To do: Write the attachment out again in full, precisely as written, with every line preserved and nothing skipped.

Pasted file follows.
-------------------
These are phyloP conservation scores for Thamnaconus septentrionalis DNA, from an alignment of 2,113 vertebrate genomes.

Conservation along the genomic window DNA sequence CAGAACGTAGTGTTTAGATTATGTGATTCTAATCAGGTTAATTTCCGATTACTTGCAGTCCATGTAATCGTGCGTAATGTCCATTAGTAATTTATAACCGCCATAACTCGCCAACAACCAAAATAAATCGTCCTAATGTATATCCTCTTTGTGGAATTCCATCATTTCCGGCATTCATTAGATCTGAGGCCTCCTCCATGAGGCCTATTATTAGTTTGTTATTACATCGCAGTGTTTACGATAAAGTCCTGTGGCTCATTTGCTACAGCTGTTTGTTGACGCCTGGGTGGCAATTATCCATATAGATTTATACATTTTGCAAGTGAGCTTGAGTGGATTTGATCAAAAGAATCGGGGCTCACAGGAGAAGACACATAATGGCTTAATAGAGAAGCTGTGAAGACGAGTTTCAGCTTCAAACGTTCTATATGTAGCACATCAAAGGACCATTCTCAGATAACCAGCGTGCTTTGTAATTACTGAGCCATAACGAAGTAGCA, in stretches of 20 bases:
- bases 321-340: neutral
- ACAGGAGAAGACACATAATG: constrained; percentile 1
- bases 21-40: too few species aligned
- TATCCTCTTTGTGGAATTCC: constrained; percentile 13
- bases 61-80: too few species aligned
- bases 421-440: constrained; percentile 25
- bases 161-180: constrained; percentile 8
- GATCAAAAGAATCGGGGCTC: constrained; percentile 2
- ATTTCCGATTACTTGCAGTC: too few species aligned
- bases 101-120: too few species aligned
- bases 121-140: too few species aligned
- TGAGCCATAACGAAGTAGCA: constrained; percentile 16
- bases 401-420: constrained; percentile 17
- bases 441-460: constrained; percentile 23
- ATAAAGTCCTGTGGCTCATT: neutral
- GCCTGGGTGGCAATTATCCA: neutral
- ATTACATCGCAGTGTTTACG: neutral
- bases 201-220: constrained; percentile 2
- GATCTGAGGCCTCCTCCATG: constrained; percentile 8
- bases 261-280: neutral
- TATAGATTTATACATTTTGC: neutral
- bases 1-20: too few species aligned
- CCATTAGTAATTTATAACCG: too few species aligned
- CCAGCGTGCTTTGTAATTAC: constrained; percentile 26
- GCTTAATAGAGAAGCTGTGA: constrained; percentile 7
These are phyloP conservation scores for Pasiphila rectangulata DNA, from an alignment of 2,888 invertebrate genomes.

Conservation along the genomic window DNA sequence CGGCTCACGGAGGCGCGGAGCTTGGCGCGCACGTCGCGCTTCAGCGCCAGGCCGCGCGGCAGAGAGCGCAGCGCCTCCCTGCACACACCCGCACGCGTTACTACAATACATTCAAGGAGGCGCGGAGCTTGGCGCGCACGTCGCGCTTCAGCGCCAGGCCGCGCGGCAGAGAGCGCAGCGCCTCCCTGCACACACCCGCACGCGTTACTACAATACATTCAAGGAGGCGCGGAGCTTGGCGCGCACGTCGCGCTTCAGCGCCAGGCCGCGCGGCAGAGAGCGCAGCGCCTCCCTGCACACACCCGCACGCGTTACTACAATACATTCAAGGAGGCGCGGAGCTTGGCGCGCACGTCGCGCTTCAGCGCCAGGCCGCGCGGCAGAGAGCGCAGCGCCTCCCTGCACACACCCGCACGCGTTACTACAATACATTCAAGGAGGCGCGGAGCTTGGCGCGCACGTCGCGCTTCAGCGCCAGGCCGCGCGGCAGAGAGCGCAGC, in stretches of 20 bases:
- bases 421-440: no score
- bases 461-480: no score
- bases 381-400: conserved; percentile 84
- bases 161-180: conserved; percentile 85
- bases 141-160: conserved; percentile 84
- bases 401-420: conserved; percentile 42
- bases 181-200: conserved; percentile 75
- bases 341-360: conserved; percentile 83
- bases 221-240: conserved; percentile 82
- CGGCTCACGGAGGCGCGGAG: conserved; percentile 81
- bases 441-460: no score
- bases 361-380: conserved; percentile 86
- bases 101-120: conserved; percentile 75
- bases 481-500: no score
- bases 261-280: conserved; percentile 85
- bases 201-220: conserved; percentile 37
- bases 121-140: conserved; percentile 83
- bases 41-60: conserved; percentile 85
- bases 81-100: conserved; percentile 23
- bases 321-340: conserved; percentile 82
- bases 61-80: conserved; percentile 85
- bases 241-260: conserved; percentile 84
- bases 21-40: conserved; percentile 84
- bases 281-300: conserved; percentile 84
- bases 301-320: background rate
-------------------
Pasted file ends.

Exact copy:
These are phyloP conservation scores for Thamnaconus septentrionalis DNA, from an alignment of 2,113 vertebrate genomes.

Conservation along the genomic window DNA sequence CAGAACGTAGTGTTTAGATTATGTGATTCTAATCAGGTTAATTTCCGATTACTTGCAGTCCATGTAATCGTGCGTAATGTCCATTAGTAATTTATAACCGCCATAACTCGCCAACAACCAAAATAAATCGTCCTAATGTATATCCTCTTTGTGGAATTCCATCATTTCCGGCATTCATTAGATCTGAGGCCTCCTCCATGAGGCCTATTATTAGTTTGTTATTACATCGCAGTGTTTACGATAAAGTCCTGTGGCTCATTTGCTACAGCTGTTTGTTGACGCCTGGGTGGCAATTATCCATATAGATTTATACATTTTGCAAGTGAGCTTGAGTGGATTTGATCAAAAGAATCGGGGCTCACAGGAGAAGACACATAATGGCTTAATAGAGAAGCTGTGAAGACGAGTTTCAGCTTCAAACGTTCTATATGTAGCACATCAAAGGACCATTCTCAGATAACCAGCGTGCTTTGTAATTACTGAGCCATAACGAAGTAGCA, in stretches of 20 bases:
- bases 321-340: neutral
- ACAGGAGAAGACACATAATG: constrained; percentile 1
- bases 21-40: too few species aligned
- TATCCTCTTTGTGGAATTCC: constrained; percentile 13
- bases 61-80: too few species aligned
- bases 421-440: constrained; percentile 25
- bases 161-180: constrained; percentile 8
- GATCAAAAGAATCGGGGCTC: constrained; percentile 2
- ATTTCCGATTACTTGCAGTC: too few species aligned
- bases 101-120: too few species aligned
- bases 121-140: too few species aligned
- TGAGCCATAACGAAGTAGCA: constrained; percentile 16
- bases 401-420: constrained; percentile 17
- bases 441-460: constrained; percentile 23
- ATAAAGTCCTGTGGCTCATT: neutral
- GCCTGGGTGGCAATTATCCA: neutral
- ATTACATCGCAGTGTTTACG: neutral
- bases 201-220: constrained; percentile 2
- GATCTGAGGCCTCCTCCATG: constrained; percentile 8
- bases 261-280: neutral
- TATAGATTTATACATTTTGC: neutral
- bases 1-20: too few species aligned
- CCATTAGTAATTTATAACCG: too few species aligned
- CCAGCGTGCTTTGTAATTAC: constrained; percentile 26
- GCTTAATAGAGAAGCTGTGA: constrained; percentile 7
These are phyloP conservation scores for Pasiphila rectangulata DNA, from an alignment of 2,888 invertebrate genomes.

Conservation along the genomic window DNA sequence CGGCTCACGGAGGCGCGGAGCTTGGCGCGCACGTCGCGCTTCAGCGCCAGGCCGCGCGGCAGAGAGCGCAGCGCCTCCCTGCACACACCCGCACGCGTTACTACAATACATTCAAGGAGGCGCGGAGCTTGGCGCGCACGTCGCGCTTCAGCGCCAGGCCGCGCGGCAGAGAGCGCAGCGCCTCCCTGCACACACCCGCACGCGTTACTACAATACATTCAAGGAGGCGCGGAGCTTGGCGCGCACGTCGCGCTTCAGCGCCAGGCCGCGCGGCAGAGAGCGCAGCGCCTCCCTGCACACACCCGCACGCGTTACTACAATACATTCAAGGAGGCGCGGAGCTTGGCGCGCACGTCGCGCTTCAGCGCCAGGCCGCGCGGCAGAGAGCGCAGCGCCTCCCTGCACACACCCGCACGCGTTACTACAATACATTCAAGGAGGCGCGGAGCTTGGCGCGCACGTCGCGCTTCAGCGCCAGGCCGCGCGGCAGAGAGCGCAGC, in stretches of 20 bases:
- bases 421-440: no score
- bases 461-480: no score
- bases 381-400: conserved; percentile 84
- bases 161-180: conserved; percentile 85
- bases 141-160: conserved; percentile 84
- bases 401-420: conserved; percentile 42
- bases 181-200: conserved; percentile 75
- bases 341-360: conserved; percentile 83
- bases 221-240: conserved; percentile 82
- CGGCTCACGGAGGCGCGGAG: conserved; percentile 81
- bases 441-460: no score
- bases 361-380: conserved; percentile 86
- bases 101-120: conserved; percentile 75
- bases 481-500: no score
- bases 261-280: conserved; percentile 85
- bases 201-220: conserved; percentile 37
- bases 121-140: conserved; percentile 83
- bases 41-60: conserved; percentile 85
- bases 81-100: conserved; percentile 23
- bases 321-340: conserved; percentile 82
- bases 61-80: conserved; percentile 85
- bases 241-260: conserved; percentile 84
- bases 21-40: conserved; percentile 84
- bases 281-300: conserved; percentile 84
- bases 301-320: background rate